Carmel Institute hosts ‘Partners in Orbit’ symposium

Ambassador John Beyrle

Ambassador John Beyrle

Event honors U.S.-Russia cooperation in space

Ambassador John BeyrleImageLink photo.comAmbassador John Beyrle
Col. Cady Coleman, Ambassador Sergey KislyakImageLink photo.comCol. Cady Coleman, Ambassador Sergey Kislyak

The Carmel Institute of Russian Culture and History hosted its 5th Symposium on April 19, 2016 entitled “Partners in Orbit,” highlighting the partnership between the United States, Russia and the International Space Station. 

Over six hundred students and scholars, representing thirty-two universities from nine states and over a dozen countries attended this memorable symposium celebrating cooperation between the two nations. 

Participants on the symposium panel included Ambassador of the Russian Federation to the United States Sergey I. Kislyak, Administrator of the National Aeronautics and Space Administration Charles F. Bolden, Deputy Director of General Roscosmos Sergei V. Saveliev, former U.S. Ambassador to Russia John Beyrle, Deputy Director of the Central Engineering Research Institute Sergey Krikalev and Dr. Anton Fedyashin, Director of the Carmel Institute of Russian Culture and History. 

Russian Ambassador to the United States Sergey Kislak reminded the audience of the lessons learned from this partnership in space when he said “The kind of cooperation that we have on the International Space Station is exactly the model we need to strive for in building serious and long-term positive relations between our two countries. One of the interesting features of the ISS project is that both Russia and the United States have been able to isolate it from the crises and disagreements that we had on a number of issues that do exist between our two countries. Instead, we chose our ability to be wise and look into the future. For me, the lessons from the cooperation in the Space Station were just about that - our mutual ability to finally be wise."

Deputy Director, General Roscosmos, Sergei V. Saveliev remarked, “If we look into the past of humankind, we will see that there have been several universal themes going throughout human history.  One of them is this constant desire to go to the frontier of the known world, to study it, and then to go forward to the unknown.  Of course, human space flights have seen some breakthroughs and setbacks, some rivalry and some friendship, but what was universal is the idea of cooperation, which was the driving factor of many endeavors.”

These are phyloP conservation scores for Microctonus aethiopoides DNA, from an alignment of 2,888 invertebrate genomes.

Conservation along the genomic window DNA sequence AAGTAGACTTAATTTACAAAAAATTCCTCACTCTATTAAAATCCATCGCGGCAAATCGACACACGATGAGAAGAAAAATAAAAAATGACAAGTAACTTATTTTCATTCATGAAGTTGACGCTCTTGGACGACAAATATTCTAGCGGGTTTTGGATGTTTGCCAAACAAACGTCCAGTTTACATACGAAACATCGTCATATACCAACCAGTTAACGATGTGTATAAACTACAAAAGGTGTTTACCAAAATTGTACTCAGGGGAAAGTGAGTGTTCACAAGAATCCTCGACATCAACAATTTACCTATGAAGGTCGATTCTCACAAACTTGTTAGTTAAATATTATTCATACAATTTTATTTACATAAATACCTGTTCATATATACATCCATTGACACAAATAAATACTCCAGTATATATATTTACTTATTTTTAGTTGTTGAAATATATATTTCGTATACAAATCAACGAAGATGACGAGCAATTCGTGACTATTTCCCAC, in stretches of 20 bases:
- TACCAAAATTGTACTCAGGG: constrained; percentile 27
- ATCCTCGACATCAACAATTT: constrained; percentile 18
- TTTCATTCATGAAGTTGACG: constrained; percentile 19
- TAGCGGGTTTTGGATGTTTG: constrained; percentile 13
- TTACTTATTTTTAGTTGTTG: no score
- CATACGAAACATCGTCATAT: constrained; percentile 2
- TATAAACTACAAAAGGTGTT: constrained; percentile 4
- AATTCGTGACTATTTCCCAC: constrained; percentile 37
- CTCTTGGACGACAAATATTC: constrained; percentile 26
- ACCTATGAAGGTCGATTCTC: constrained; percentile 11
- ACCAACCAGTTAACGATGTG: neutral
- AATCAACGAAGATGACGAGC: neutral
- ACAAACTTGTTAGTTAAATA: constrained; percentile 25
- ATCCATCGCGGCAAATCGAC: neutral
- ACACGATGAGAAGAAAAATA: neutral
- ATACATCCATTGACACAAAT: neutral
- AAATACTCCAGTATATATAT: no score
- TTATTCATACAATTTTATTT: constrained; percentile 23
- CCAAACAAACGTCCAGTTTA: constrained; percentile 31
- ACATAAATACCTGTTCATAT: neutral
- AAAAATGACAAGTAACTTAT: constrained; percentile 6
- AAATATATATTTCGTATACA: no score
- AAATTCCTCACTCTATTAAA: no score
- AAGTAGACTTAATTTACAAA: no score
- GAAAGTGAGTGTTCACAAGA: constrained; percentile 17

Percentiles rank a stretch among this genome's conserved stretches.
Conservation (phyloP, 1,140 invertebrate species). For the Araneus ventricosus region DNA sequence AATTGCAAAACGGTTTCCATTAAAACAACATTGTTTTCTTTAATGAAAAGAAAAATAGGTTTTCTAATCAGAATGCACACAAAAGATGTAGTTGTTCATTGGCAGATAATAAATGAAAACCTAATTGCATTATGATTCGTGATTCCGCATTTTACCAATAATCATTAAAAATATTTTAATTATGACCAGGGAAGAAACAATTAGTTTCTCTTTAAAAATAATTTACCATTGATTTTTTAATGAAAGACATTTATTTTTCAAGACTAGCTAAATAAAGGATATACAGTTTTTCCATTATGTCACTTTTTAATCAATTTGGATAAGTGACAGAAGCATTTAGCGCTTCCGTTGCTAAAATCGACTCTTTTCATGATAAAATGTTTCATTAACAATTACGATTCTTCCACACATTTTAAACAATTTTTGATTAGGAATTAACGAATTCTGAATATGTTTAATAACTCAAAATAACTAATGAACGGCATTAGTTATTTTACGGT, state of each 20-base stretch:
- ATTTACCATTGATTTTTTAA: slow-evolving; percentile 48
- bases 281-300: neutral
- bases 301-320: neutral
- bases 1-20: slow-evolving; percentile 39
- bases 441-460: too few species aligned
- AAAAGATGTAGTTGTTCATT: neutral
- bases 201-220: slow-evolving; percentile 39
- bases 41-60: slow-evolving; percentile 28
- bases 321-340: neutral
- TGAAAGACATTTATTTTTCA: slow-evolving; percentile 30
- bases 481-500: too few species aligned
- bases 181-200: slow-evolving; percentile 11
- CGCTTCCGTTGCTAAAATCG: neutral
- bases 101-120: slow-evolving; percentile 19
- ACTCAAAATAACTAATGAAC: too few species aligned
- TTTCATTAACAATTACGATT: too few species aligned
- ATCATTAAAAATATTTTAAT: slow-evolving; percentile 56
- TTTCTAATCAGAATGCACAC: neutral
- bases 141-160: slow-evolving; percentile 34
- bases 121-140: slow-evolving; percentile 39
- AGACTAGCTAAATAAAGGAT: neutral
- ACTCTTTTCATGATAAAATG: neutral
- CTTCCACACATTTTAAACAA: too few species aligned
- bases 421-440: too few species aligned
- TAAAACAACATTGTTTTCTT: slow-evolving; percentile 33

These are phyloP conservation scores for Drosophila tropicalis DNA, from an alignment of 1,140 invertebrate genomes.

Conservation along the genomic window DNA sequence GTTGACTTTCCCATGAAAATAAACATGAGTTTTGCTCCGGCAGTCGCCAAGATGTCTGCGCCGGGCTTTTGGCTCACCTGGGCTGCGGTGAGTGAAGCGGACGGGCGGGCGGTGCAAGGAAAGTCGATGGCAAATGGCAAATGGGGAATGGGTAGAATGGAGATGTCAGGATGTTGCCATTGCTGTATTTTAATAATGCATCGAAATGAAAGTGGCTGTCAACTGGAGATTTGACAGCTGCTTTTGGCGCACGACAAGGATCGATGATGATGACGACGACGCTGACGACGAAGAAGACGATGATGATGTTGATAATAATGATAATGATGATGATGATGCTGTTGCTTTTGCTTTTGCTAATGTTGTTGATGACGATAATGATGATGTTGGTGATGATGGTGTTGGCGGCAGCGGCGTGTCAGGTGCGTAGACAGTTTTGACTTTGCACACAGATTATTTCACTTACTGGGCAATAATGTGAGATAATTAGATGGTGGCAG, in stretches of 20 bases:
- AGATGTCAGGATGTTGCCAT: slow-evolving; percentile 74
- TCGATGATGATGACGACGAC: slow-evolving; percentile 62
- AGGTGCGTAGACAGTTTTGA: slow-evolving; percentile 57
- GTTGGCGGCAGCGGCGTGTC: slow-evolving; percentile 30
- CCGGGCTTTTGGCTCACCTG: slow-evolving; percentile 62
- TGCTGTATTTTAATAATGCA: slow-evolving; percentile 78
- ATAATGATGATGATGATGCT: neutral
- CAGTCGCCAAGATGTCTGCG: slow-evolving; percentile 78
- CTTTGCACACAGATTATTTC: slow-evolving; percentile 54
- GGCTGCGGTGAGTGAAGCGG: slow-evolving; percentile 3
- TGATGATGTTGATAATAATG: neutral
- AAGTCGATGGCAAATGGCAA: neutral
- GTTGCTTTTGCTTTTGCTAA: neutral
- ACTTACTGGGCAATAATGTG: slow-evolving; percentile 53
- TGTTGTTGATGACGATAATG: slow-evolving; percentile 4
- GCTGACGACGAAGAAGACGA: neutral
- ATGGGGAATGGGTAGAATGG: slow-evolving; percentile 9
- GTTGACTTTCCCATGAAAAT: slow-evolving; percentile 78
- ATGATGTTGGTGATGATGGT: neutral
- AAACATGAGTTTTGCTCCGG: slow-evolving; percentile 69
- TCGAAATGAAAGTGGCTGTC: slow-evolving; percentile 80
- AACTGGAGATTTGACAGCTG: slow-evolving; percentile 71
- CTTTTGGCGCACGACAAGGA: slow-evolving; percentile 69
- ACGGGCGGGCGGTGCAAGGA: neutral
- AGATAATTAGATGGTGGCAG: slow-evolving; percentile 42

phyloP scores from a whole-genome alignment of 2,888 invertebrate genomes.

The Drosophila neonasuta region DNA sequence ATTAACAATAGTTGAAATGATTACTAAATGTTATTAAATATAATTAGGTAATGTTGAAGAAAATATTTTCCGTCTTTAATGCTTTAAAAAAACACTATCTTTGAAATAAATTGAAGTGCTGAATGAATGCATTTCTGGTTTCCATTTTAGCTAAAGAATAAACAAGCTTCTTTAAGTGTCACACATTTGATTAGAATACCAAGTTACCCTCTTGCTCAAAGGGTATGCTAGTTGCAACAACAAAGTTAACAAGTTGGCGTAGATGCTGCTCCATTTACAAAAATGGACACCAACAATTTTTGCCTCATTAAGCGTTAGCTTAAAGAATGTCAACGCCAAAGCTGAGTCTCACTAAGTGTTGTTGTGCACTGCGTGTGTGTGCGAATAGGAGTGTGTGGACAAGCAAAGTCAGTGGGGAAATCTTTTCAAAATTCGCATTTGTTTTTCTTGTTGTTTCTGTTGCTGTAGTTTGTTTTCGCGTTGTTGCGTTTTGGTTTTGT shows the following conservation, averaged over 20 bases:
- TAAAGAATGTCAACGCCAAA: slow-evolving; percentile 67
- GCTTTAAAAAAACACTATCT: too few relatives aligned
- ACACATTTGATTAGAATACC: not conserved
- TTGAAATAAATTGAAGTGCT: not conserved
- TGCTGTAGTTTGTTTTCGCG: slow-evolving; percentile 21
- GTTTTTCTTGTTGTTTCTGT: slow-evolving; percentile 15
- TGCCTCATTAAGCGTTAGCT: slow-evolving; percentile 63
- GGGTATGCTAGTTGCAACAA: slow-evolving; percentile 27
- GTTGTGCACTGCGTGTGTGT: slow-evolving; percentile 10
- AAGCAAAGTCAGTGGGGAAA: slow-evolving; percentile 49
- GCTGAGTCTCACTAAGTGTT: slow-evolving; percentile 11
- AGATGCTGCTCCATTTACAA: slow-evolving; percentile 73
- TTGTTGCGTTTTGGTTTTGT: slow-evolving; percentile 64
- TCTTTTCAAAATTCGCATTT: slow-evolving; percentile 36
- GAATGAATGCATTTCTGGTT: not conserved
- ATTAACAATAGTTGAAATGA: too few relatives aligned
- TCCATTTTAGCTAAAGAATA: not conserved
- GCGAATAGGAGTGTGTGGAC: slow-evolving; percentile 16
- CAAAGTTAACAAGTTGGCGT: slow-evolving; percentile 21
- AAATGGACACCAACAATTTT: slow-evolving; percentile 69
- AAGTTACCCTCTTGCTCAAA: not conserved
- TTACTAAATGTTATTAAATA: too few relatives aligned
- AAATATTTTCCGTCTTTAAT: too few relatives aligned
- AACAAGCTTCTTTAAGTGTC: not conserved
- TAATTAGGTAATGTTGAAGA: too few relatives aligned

Sergey Krikalev, Deputy Director of the Central Engineering Research Institute, also lauded the U.S-Russian partnership when he said, “It is just amazing that the race to space, which was done in the midst of the darkest years of the Cold War, had not escalated into ultimate, devastating conflict. Maybe it is the nature of space, as the first human in space, soviet cosmonaut Yuriy Gagarin, has noted, that “there’s no boundary visible from here”.

Said the evening’s moderator and panelist Dr. Anton Fedyashin, "In celebrating US-Russian cooperation in space, we hope that hearing from our accomplished speakers will not only inspire students from across the world to excel in their studies, but also foster international cooperation that benefits mankind as a whole."

Susan E. Carmel closed the evening with a specific focus on the students and scholars in the audience when she said, “Speaking to the students, Susan Carmel said" I hope that you will recall this evening with a feeling of unlimited potential for the future, as it relates to space as well as to future cooperation between nations. Nations are made up of land, industry, and many things but most importantly, nations are people, and it is mutual respect, understanding and cooperation between people that makes this world a better and more peaceful place."

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